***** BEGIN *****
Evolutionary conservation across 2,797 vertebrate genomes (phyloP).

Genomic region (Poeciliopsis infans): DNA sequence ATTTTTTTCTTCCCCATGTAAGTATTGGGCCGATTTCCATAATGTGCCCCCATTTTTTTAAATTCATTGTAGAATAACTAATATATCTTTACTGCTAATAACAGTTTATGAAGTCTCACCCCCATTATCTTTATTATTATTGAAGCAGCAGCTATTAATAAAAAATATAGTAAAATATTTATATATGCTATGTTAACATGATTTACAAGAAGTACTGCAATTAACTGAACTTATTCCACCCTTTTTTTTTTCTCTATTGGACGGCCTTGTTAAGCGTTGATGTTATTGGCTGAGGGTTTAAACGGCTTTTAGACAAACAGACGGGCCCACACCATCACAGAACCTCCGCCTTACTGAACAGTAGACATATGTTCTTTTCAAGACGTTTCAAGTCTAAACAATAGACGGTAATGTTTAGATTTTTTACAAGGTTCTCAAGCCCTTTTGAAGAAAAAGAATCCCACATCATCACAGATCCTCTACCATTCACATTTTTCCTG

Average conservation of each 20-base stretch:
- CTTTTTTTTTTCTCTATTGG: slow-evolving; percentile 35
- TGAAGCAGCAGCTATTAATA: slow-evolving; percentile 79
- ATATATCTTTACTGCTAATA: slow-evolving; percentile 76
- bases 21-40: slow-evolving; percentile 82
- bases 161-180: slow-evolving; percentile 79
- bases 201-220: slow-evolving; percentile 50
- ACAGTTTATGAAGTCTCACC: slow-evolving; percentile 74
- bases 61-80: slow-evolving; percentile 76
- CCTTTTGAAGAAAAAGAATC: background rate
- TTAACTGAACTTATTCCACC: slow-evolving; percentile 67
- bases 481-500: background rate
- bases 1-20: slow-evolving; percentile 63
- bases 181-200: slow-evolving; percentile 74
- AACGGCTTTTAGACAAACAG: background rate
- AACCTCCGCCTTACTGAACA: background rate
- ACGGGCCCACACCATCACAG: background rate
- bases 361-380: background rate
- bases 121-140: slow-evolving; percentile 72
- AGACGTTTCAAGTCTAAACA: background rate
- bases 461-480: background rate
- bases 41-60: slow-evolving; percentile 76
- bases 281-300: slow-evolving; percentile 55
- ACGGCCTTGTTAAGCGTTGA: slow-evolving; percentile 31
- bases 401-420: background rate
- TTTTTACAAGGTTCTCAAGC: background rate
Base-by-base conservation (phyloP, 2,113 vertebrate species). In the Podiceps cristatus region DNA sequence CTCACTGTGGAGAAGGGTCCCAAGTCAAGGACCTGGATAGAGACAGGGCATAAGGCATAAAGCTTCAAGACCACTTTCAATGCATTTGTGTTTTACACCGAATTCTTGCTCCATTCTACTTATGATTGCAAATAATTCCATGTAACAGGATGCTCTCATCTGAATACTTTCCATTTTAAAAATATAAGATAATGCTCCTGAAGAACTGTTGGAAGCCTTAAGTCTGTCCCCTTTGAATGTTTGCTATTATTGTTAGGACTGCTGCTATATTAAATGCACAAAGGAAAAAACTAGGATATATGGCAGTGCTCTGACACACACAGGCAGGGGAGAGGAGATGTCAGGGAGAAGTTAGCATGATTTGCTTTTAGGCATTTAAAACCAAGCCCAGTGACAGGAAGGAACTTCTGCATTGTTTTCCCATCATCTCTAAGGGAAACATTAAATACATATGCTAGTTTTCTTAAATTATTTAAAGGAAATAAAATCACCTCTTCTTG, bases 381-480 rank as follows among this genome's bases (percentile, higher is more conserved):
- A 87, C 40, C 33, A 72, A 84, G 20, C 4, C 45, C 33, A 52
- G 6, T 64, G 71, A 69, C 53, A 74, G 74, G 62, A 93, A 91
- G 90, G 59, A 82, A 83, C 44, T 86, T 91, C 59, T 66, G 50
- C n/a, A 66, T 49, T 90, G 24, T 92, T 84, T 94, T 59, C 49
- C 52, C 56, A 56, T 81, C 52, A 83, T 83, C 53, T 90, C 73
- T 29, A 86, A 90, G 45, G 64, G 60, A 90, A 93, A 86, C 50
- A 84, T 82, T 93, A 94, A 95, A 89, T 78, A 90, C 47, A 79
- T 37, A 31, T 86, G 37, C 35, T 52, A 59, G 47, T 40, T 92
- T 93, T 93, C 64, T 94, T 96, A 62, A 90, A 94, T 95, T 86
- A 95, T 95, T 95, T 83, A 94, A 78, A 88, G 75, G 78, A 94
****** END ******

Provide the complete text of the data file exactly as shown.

Evolutionary conservation across 2,797 vertebrate genomes (phyloP).

Genomic region (Poeciliopsis infans): DNA sequence ATTTTTTTCTTCCCCATGTAAGTATTGGGCCGATTTCCATAATGTGCCCCCATTTTTTTAAATTCATTGTAGAATAACTAATATATCTTTACTGCTAATAACAGTTTATGAAGTCTCACCCCCATTATCTTTATTATTATTGAAGCAGCAGCTATTAATAAAAAATATAGTAAAATATTTATATATGCTATGTTAACATGATTTACAAGAAGTACTGCAATTAACTGAACTTATTCCACCCTTTTTTTTTTCTCTATTGGACGGCCTTGTTAAGCGTTGATGTTATTGGCTGAGGGTTTAAACGGCTTTTAGACAAACAGACGGGCCCACACCATCACAGAACCTCCGCCTTACTGAACAGTAGACATATGTTCTTTTCAAGACGTTTCAAGTCTAAACAATAGACGGTAATGTTTAGATTTTTTACAAGGTTCTCAAGCCCTTTTGAAGAAAAAGAATCCCACATCATCACAGATCCTCTACCATTCACATTTTTCCTG

Average conservation of each 20-base stretch:
- CTTTTTTTTTTCTCTATTGG: slow-evolving; percentile 35
- TGAAGCAGCAGCTATTAATA: slow-evolving; percentile 79
- ATATATCTTTACTGCTAATA: slow-evolving; percentile 76
- bases 21-40: slow-evolving; percentile 82
- bases 161-180: slow-evolving; percentile 79
- bases 201-220: slow-evolving; percentile 50
- ACAGTTTATGAAGTCTCACC: slow-evolving; percentile 74
- bases 61-80: slow-evolving; percentile 76
- CCTTTTGAAGAAAAAGAATC: background rate
- TTAACTGAACTTATTCCACC: slow-evolving; percentile 67
- bases 481-500: background rate
- bases 1-20: slow-evolving; percentile 63
- bases 181-200: slow-evolving; percentile 74
- AACGGCTTTTAGACAAACAG: background rate
- AACCTCCGCCTTACTGAACA: background rate
- ACGGGCCCACACCATCACAG: background rate
- bases 361-380: background rate
- bases 121-140: slow-evolving; percentile 72
- AGACGTTTCAAGTCTAAACA: background rate
- bases 461-480: background rate
- bases 41-60: slow-evolving; percentile 76
- bases 281-300: slow-evolving; percentile 55
- ACGGCCTTGTTAAGCGTTGA: slow-evolving; percentile 31
- bases 401-420: background rate
- TTTTTACAAGGTTCTCAAGC: background rate
Base-by-base conservation (phyloP, 2,113 vertebrate species). In the Podiceps cristatus region DNA sequence CTCACTGTGGAGAAGGGTCCCAAGTCAAGGACCTGGATAGAGACAGGGCATAAGGCATAAAGCTTCAAGACCACTTTCAATGCATTTGTGTTTTACACCGAATTCTTGCTCCATTCTACTTATGATTGCAAATAATTCCATGTAACAGGATGCTCTCATCTGAATACTTTCCATTTTAAAAATATAAGATAATGCTCCTGAAGAACTGTTGGAAGCCTTAAGTCTGTCCCCTTTGAATGTTTGCTATTATTGTTAGGACTGCTGCTATATTAAATGCACAAAGGAAAAAACTAGGATATATGGCAGTGCTCTGACACACACAGGCAGGGGAGAGGAGATGTCAGGGAGAAGTTAGCATGATTTGCTTTTAGGCATTTAAAACCAAGCCCAGTGACAGGAAGGAACTTCTGCATTGTTTTCCCATCATCTCTAAGGGAAACATTAAATACATATGCTAGTTTTCTTAAATTATTTAAAGGAAATAAAATCACCTCTTCTTG, bases 381-480 rank as follows among this genome's bases (percentile, higher is more conserved):
- A 87, C 40, C 33, A 72, A 84, G 20, C 4, C 45, C 33, A 52
- G 6, T 64, G 71, A 69, C 53, A 74, G 74, G 62, A 93, A 91
- G 90, G 59, A 82, A 83, C 44, T 86, T 91, C 59, T 66, G 50
- C n/a, A 66, T 49, T 90, G 24, T 92, T 84, T 94, T 59, C 49
- C 52, C 56, A 56, T 81, C 52, A 83, T 83, C 53, T 90, C 73
- T 29, A 86, A 90, G 45, G 64, G 60, A 90, A 93, A 86, C 50
- A 84, T 82, T 93, A 94, A 95, A 89, T 78, A 90, C 47, A 79
- T 37, A 31, T 86, G 37, C 35, T 52, A 59, G 47, T 40, T 92
- T 93, T 93, C 64, T 94, T 96, A 62, A 90, A 94, T 95, T 86
- A 95, T 95, T 95, T 83, A 94, A 78, A 88, G 75, G 78, A 94